A few years ago, I made a police complaint about domestic worker abuse that I witnessed in a neighbour’s home. There were a couple of girl children working in the house next door and the verbal abuse of them was clear and loud for others to hear. When the sound of spanking reached my ears, I reported it. When the police came to the house, they called me in. However, I was rendered speechless when the policeman started empathising with the abusers. He pontificated on his awareness, from personal experience, how difficult it was to discipline child workers unless some form of corporal punishment was handed out to them. The brutality these children were enduring meant nothing to him.

There is little justice to be expected when there is no acknowledgement at any level of middle-class society of the cruelty of employing children as live-in domestic workers.

Some time after that, a young live-in domestic worker hanged herself in the home of a Dhaka celebrity. The question was quickly raised about what led to the girl committing suicide and whether there was any abuse involved. Before any independent investigation could be carried out, the very influential and privileged civil society came out in defense of the celebrity couple. The celebrity was made to look like the victim of defamation, and the narrative of the girl who hanged herself from the ceiling never came to light. The dehumanization of child domestic workers is so brutal that they are not even given the dignity of being a victim, even in death. The reigning narrative is that the child must have done something wrong, she must have angered the employer, or these domestic workers are not as innocent as one thinks them to be.

While Preeti’s death is still under investigation, there is already a lot of evidence of this class and institutional solidarity coming into play. Journalists from The Daily Star were seen physically trying to prevent journalists from other news outlets from taking photos of Ashfaq when he was taken away by the police. The management of the newspaper failed to take any institutional action against him even though he employed three children, if not more, under the age of fifteen and at least two of them fell out of the window of his apartment. The Editor of the newspaper failed to condemn this employee and called the incident “tragic” instead.[5] The use of the term ‘tragic’ suggests that it was an accident, something that was unfortunate but probably unavoidable, as opposed to a case of a series of hiring of child workers, i.e. exploitation. Given Ashfaqul Haque’s upper-level position, the newspaper was more worried about its image rather than taking a stand for Preeti’s justice. Institutions often fail to understand that they could garner more respect from the public if they stand for the cause of justice rather than standing by their employee who has been accused of abuse and violence with clear and public evidence.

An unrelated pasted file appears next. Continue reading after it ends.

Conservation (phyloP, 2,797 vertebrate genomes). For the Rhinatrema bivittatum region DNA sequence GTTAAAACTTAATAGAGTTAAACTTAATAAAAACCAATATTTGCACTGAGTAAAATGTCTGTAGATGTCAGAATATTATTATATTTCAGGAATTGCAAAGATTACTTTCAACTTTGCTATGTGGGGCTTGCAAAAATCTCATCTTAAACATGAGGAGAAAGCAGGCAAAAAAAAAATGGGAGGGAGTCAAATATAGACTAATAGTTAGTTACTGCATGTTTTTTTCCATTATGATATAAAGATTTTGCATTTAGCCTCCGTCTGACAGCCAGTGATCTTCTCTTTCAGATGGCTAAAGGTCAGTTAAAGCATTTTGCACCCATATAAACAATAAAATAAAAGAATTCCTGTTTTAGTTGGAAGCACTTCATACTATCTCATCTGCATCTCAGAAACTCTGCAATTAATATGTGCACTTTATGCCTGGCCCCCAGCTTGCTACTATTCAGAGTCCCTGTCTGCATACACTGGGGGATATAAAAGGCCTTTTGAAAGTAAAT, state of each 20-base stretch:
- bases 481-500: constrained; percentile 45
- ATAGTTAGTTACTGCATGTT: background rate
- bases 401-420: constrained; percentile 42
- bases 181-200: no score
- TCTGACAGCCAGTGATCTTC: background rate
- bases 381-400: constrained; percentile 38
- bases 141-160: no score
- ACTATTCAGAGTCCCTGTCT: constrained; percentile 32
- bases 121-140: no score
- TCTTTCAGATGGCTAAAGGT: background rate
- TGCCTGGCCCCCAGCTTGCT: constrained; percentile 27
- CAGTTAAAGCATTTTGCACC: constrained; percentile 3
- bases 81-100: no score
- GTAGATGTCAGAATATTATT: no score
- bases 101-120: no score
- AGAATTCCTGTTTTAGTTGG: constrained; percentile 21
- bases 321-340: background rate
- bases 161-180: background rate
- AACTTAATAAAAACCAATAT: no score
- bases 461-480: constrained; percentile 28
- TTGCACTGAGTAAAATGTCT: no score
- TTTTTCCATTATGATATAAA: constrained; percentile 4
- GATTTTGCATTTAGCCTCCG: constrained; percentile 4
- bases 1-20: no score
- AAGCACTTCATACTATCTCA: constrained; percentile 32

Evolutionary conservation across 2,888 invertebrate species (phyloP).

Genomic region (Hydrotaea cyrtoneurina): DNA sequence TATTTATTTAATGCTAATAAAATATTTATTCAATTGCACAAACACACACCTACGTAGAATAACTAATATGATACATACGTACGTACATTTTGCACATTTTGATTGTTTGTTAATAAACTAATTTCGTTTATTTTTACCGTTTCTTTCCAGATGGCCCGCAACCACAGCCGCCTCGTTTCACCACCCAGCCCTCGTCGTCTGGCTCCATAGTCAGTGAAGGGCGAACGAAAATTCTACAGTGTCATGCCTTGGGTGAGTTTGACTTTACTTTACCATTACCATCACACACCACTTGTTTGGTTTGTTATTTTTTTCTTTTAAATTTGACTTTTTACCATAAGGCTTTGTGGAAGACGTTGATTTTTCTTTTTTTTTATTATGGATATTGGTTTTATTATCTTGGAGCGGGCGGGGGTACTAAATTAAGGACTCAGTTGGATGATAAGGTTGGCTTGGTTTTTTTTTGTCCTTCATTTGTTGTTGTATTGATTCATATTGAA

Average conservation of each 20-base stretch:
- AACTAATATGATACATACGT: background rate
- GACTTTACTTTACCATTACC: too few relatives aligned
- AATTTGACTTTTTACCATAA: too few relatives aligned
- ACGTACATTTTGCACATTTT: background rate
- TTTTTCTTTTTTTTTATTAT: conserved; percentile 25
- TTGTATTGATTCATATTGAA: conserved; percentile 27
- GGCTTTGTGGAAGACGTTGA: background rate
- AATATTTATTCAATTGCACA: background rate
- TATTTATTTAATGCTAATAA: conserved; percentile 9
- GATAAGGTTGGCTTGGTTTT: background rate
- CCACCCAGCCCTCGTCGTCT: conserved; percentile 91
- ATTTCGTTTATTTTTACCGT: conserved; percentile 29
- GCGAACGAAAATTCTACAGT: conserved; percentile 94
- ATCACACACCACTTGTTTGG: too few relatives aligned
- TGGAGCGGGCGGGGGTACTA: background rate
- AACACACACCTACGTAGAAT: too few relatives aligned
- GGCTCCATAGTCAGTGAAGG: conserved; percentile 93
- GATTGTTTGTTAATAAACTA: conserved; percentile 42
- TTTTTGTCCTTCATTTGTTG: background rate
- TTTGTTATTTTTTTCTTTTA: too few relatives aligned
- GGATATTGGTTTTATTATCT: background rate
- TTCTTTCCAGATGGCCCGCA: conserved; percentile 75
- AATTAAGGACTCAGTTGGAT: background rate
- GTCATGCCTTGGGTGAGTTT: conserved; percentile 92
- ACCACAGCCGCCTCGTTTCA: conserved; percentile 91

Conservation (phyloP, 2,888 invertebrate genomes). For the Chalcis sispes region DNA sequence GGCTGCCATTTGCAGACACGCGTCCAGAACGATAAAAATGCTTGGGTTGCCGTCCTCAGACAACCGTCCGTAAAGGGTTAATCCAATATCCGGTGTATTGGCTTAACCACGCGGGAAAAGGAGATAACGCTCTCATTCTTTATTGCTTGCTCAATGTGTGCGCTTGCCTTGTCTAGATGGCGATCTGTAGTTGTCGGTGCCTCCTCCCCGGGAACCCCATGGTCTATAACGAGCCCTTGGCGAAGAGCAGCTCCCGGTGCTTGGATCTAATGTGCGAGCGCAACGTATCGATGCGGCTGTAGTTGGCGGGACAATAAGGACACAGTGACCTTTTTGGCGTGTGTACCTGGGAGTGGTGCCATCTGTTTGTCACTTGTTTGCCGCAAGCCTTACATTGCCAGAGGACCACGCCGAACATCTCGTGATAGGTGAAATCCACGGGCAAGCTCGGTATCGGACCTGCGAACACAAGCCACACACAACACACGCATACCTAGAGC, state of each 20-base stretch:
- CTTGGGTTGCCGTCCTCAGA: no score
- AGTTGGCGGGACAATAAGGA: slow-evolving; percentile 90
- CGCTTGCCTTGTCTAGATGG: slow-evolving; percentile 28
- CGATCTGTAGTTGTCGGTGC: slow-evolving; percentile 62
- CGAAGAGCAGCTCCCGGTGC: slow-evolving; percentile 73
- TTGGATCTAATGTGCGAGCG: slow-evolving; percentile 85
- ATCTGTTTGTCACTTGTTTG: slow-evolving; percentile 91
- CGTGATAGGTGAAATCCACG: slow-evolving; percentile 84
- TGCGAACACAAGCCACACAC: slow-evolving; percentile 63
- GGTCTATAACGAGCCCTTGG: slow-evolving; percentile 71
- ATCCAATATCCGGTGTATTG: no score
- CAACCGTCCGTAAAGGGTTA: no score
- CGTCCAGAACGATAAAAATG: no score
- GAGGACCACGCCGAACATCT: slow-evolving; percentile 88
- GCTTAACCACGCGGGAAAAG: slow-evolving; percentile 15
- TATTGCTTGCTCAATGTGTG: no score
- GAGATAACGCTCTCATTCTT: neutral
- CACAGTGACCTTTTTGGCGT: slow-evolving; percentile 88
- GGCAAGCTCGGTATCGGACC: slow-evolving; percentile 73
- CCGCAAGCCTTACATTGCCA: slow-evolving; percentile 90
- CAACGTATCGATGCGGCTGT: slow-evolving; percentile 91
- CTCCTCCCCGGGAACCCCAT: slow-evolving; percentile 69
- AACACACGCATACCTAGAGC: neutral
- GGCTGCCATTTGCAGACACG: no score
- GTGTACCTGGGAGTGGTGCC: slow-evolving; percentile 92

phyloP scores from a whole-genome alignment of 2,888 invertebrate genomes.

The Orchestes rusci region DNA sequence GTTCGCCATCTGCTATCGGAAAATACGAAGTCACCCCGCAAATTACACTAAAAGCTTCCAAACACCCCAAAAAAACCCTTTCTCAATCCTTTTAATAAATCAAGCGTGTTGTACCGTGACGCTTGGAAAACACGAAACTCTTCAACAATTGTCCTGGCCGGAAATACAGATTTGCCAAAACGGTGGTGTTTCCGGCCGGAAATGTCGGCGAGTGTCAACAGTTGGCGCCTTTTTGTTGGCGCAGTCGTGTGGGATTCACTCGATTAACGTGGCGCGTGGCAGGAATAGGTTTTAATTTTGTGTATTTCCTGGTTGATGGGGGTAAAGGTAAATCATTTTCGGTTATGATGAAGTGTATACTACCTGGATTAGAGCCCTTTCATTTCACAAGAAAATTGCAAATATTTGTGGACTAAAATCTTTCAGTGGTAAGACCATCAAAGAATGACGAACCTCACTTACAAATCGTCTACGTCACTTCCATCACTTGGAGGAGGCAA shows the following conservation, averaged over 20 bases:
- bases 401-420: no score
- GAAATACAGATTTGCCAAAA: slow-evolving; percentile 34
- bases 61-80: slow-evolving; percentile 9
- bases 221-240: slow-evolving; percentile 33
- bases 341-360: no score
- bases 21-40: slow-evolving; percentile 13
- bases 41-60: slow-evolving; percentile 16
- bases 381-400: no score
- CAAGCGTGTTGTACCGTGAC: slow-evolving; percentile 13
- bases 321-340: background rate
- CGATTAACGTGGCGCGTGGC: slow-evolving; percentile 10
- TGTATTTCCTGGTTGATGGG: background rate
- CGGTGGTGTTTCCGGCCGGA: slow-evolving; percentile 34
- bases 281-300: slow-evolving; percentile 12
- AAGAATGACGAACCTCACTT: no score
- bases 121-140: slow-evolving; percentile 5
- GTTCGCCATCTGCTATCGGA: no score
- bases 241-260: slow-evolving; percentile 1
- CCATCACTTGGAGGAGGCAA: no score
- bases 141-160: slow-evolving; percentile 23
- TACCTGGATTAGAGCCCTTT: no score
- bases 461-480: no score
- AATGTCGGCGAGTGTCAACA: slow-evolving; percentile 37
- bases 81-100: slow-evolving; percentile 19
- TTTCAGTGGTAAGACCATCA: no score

Invisibilizing Child Domestic Workers and the Violence Embedded Within

Most live-in child domestic workers living inside city-based apartments are not treated as workers. They live under slave-like conditions. There is barely ever any justice for the abuse they face and the deaths. Our society places such low value on the lives of girls who come from a different class, ethnicity, and religion that at most it causes temporary discomfort among the upper classes. These children are made to appear to be victims of their own poverty rather than victims of institutional killing.

These deaths are murders because as a society we forget them too easily, and we think a financial compensation for the family is good enough justice. These deaths are murders because of the structural circumstances and power dynamics between the ‘employer’ and the ‘employee’, thus making the most materially comfortable home become a house of horrors for a child who still needs the safety, security, and love to grow into adulthood. Preeti Urang didn’t just die due to unavoidable circumstances stemming from her family’s poverty. Preeti Urang’s death wasn’t merely ‘tragic’. Preeti Urang’s death was murder.

 

 

Endnotes

[1] www.newagebd.net/article/224808/journalist-ashfaq-wife-sent-to-jail

[2] oxfamilibrary.openrepository.com/bitstream/handle/10546/621102/cs-securing-protection-domestic-workers-171120-en.pdf;sequence=1

[3] www.thedailystar.net/news/bangladesh/crime-justice/news/preetis-death-117-citizens-call-fair-probe-3580801

[4] www.thedailystar.net/law-our-rights/news/need-regulating-recruiting-culture-domestic-workers-3225921

[5] www.thedailystar.net/news/bangladesh/news/editors-note-readers-3544871

 

*This article benefitted from advice and suggestions from Shabnam Nadiya, Nasrin Khandoker, and Liam O’Donnell.